Lissajous Wave Star and Lissajous Wave Ring

Tom Grimsey

Research output: Other contribution

Abstract

These sculptures inspired by oscilloscope waveforms are the first sculptures commissioned for the new Prothcurno Sculpture Garden. The two shapes relate to each other, the star being an explosive version of the tighter muscular ring like a clenched fist springing out to form an extended palm or a sea anemone contracted or extended. Both sculptures are made for public interaction. The large open sculpture has a rhythmic oscillation, which is wholly appropriate, it being derived from oscilloscope waveforms. The American mathematician Nathaniel Bowditch (1773-1838), in order to solve navigational problems studied astrology, the theoretical orbits of comets and figures created by a variety of pendulums. Jules Antoine Lissajous (1822-1880) later analysed these in greater depth and these wave forms now take his name.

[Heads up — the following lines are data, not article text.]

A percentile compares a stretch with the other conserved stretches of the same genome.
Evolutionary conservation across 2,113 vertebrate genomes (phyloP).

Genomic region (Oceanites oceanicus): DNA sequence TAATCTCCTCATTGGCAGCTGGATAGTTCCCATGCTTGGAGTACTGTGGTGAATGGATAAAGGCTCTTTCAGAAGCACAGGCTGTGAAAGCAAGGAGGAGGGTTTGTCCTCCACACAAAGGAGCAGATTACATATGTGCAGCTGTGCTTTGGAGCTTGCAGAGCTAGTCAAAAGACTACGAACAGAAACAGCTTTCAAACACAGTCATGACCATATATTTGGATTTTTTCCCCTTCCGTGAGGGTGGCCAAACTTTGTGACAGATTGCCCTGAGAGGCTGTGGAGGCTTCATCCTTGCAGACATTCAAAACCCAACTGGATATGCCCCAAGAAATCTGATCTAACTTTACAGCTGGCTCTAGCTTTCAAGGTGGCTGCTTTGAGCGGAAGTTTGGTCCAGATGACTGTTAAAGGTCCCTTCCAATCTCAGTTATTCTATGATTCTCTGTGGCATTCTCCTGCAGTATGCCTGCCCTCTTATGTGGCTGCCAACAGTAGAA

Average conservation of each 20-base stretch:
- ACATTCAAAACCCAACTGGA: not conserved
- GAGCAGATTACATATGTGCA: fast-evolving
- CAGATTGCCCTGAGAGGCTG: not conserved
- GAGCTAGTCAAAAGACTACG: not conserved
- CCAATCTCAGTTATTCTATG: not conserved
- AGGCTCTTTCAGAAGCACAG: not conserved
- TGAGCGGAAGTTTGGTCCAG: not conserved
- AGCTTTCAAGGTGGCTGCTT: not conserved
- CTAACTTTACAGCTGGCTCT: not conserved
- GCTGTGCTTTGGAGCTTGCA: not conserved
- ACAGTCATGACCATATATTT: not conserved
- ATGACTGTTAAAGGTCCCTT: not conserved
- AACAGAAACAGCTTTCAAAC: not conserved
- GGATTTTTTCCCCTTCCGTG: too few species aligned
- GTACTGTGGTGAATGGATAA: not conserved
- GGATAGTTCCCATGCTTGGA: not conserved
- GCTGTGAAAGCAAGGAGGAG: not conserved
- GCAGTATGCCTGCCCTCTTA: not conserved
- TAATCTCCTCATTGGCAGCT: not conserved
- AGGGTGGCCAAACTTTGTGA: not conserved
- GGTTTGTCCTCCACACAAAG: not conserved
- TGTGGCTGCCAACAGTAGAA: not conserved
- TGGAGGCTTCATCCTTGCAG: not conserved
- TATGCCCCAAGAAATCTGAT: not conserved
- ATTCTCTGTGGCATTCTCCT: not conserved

Original languageEnglish
PublisherPorthcurno Telegraph Museum, NESTA, Arts Council
Place of PublicationPorthcurno, Cornwall, UK
Publication statusPublished - 28 May 2009

Keywords

  • Public sculpture
  • Steel Sculpture
  • Landscape Design
  • Kinetic Sculpture

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  • Cite this

    Grimsey, T. (2009, May 28). Lissajous Wave Star and Lissajous Wave Ring. Porthcurno Telegraph Museum, NESTA, Arts Council.